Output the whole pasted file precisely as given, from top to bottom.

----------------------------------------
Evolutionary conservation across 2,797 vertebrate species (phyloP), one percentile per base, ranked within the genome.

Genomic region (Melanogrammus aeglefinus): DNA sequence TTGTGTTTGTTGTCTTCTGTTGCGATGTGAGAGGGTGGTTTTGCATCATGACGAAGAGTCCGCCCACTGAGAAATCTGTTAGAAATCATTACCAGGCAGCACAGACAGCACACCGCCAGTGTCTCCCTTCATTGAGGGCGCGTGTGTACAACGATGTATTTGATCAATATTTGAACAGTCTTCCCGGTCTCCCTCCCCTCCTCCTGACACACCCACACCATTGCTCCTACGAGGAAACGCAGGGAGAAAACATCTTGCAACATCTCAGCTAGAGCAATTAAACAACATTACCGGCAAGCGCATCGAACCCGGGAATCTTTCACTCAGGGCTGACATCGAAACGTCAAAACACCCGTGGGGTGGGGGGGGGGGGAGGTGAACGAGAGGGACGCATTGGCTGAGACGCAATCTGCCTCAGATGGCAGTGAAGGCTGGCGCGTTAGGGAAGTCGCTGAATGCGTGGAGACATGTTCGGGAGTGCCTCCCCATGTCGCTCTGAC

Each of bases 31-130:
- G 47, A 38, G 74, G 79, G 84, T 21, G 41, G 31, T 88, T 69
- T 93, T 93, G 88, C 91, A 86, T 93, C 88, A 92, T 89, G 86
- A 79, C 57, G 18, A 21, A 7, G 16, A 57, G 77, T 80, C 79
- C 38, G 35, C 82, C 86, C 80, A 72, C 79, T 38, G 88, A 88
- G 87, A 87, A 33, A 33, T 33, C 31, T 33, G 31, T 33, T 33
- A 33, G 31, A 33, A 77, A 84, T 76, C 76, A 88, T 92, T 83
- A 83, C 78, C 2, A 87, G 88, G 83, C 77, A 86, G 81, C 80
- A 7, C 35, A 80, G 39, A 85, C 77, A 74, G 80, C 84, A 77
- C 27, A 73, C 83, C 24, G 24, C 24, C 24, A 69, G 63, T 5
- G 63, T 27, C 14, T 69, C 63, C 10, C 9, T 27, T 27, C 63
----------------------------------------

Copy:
Evolutionary conservation across 2,797 vertebrate species (phyloP), one percentile per base, ranked within the genome.

Genomic region (Melanogrammus aeglefinus): DNA sequence TTGTGTTTGTTGTCTTCTGTTGCGATGTGAGAGGGTGGTTTTGCATCATGACGAAGAGTCCGCCCACTGAGAAATCTGTTAGAAATCATTACCAGGCAGCACAGACAGCACACCGCCAGTGTCTCCCTTCATTGAGGGCGCGTGTGTACAACGATGTATTTGATCAATATTTGAACAGTCTTCCCGGTCTCCCTCCCCTCCTCCTGACACACCCACACCATTGCTCCTACGAGGAAACGCAGGGAGAAAACATCTTGCAACATCTCAGCTAGAGCAATTAAACAACATTACCGGCAAGCGCATCGAACCCGGGAATCTTTCACTCAGGGCTGACATCGAAACGTCAAAACACCCGTGGGGTGGGGGGGGGGGGAGGTGAACGAGAGGGACGCATTGGCTGAGACGCAATCTGCCTCAGATGGCAGTGAAGGCTGGCGCGTTAGGGAAGTCGCTGAATGCGTGGAGACATGTTCGGGAGTGCCTCCCCATGTCGCTCTGAC

Each of bases 31-130:
- G 47, A 38, G 74, G 79, G 84, T 21, G 41, G 31, T 88, T 69
- T 93, T 93, G 88, C 91, A 86, T 93, C 88, A 92, T 89, G 86
- A 79, C 57, G 18, A 21, A 7, G 16, A 57, G 77, T 80, C 79
- C 38, G 35, C 82, C 86, C 80, A 72, C 79, T 38, G 88, A 88
- G 87, A 87, A 33, A 33, T 33, C 31, T 33, G 31, T 33, T 33
- A 33, G 31, A 33, A 77, A 84, T 76, C 76, A 88, T 92, T 83
- A 83, C 78, C 2, A 87, G 88, G 83, C 77, A 86, G 81, C 80
- A 7, C 35, A 80, G 39, A 85, C 77, A 74, G 80, C 84, A 77
- C 27, A 73, C 83, C 24, G 24, C 24, C 24, A 69, G 63, T 5
- G 63, T 27, C 14, T 69, C 63, C 10, C 9, T 27, T 27, C 63